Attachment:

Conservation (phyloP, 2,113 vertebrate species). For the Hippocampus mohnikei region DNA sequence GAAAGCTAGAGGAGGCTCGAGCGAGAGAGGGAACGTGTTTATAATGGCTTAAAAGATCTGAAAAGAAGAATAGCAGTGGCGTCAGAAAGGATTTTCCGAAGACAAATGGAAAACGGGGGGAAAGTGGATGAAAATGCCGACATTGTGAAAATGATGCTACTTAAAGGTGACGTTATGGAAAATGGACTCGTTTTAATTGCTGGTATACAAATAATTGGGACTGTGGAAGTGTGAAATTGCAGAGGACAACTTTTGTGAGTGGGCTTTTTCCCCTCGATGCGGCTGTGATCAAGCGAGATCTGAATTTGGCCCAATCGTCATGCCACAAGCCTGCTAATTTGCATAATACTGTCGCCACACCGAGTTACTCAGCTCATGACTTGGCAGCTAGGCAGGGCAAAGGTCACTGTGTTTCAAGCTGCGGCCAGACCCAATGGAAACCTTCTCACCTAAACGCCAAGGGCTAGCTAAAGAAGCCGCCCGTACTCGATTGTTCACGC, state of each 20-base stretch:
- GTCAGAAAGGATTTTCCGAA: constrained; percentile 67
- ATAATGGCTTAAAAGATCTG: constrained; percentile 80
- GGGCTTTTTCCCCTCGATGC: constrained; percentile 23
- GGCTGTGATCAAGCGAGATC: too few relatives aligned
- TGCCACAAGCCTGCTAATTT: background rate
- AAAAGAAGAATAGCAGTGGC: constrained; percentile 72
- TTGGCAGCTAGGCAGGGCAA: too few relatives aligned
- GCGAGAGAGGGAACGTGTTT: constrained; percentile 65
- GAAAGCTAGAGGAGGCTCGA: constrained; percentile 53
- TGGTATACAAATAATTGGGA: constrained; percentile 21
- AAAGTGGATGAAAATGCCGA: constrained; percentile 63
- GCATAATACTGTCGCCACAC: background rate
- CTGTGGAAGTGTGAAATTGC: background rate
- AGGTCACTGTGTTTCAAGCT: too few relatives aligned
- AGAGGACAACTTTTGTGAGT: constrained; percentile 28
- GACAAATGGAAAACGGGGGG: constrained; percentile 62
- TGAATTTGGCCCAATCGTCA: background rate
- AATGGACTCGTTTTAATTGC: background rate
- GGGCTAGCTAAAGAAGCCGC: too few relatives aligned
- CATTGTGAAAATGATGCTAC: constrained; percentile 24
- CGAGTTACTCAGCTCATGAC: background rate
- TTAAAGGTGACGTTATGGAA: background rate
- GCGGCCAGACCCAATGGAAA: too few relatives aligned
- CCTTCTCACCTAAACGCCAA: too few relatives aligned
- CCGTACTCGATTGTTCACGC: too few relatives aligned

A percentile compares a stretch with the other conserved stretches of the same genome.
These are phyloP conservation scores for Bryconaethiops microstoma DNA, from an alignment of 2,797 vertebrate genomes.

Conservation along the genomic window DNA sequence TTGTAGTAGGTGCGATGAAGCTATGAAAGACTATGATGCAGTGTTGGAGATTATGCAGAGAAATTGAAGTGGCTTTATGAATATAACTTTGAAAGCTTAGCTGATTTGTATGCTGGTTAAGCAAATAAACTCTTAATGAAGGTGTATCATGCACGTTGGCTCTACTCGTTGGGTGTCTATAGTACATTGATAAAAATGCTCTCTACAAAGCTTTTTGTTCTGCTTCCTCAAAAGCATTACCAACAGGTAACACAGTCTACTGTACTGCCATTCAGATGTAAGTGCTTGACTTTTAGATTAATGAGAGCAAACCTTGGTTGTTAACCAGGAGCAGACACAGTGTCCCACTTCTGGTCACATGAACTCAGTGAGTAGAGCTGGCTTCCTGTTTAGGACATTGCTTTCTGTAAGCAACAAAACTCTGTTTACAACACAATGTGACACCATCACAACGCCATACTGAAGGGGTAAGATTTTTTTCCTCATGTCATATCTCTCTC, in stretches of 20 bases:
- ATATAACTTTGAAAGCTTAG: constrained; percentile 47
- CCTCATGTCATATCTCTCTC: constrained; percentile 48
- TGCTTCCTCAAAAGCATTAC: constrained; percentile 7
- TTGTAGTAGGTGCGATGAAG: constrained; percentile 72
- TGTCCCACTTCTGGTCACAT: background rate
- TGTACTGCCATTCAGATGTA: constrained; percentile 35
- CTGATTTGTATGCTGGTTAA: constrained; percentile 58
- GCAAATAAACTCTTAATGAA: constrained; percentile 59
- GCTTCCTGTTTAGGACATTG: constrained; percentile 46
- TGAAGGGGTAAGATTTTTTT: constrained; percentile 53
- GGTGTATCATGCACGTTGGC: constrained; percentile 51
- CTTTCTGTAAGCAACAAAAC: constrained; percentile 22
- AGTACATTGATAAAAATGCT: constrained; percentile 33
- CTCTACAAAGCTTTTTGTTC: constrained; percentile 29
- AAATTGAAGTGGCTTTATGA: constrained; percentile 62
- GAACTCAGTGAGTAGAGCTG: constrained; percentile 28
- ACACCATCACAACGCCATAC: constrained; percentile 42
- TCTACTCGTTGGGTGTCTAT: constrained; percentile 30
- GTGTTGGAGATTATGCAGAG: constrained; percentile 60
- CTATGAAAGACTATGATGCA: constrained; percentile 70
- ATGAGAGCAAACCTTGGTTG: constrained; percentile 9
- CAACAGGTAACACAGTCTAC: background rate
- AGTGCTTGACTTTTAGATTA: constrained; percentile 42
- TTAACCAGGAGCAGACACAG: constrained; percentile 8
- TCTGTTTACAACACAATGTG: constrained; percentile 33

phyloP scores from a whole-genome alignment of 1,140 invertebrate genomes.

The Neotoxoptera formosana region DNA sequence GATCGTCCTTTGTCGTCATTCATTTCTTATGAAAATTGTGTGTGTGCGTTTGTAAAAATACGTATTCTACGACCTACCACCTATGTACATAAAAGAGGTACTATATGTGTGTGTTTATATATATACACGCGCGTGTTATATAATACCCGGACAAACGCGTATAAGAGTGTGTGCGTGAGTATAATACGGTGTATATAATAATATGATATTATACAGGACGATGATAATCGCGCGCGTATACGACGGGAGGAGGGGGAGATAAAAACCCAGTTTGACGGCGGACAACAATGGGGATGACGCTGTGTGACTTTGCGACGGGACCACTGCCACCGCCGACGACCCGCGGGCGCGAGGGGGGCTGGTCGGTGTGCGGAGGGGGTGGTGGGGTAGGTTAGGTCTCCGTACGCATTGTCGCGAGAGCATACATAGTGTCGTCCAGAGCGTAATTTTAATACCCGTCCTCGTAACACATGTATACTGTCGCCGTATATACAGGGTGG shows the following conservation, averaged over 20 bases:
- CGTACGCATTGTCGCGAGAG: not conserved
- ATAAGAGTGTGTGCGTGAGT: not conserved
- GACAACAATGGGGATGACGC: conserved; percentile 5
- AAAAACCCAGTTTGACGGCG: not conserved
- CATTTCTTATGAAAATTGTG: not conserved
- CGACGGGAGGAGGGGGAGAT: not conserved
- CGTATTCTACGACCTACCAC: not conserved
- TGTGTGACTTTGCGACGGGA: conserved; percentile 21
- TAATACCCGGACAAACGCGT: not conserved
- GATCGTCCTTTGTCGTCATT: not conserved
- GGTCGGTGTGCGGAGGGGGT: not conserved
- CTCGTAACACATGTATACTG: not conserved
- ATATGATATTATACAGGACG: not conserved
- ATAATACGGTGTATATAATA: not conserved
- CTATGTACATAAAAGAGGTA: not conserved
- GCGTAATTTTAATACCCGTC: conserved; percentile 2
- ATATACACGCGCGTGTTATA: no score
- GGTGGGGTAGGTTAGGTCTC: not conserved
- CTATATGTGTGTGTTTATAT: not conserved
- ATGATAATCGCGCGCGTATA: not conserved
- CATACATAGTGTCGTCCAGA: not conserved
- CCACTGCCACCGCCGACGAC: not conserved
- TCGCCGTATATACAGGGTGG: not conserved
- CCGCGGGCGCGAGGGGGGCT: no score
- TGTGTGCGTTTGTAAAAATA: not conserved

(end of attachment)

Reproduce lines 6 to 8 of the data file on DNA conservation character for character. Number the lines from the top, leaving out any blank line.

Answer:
- TGCCACAAGCCTGCTAATTT: background rate
- AAAAGAAGAATAGCAGTGGC: constrained; percentile 72
- TTGGCAGCTAGGCAGGGCAA: too few relatives aligned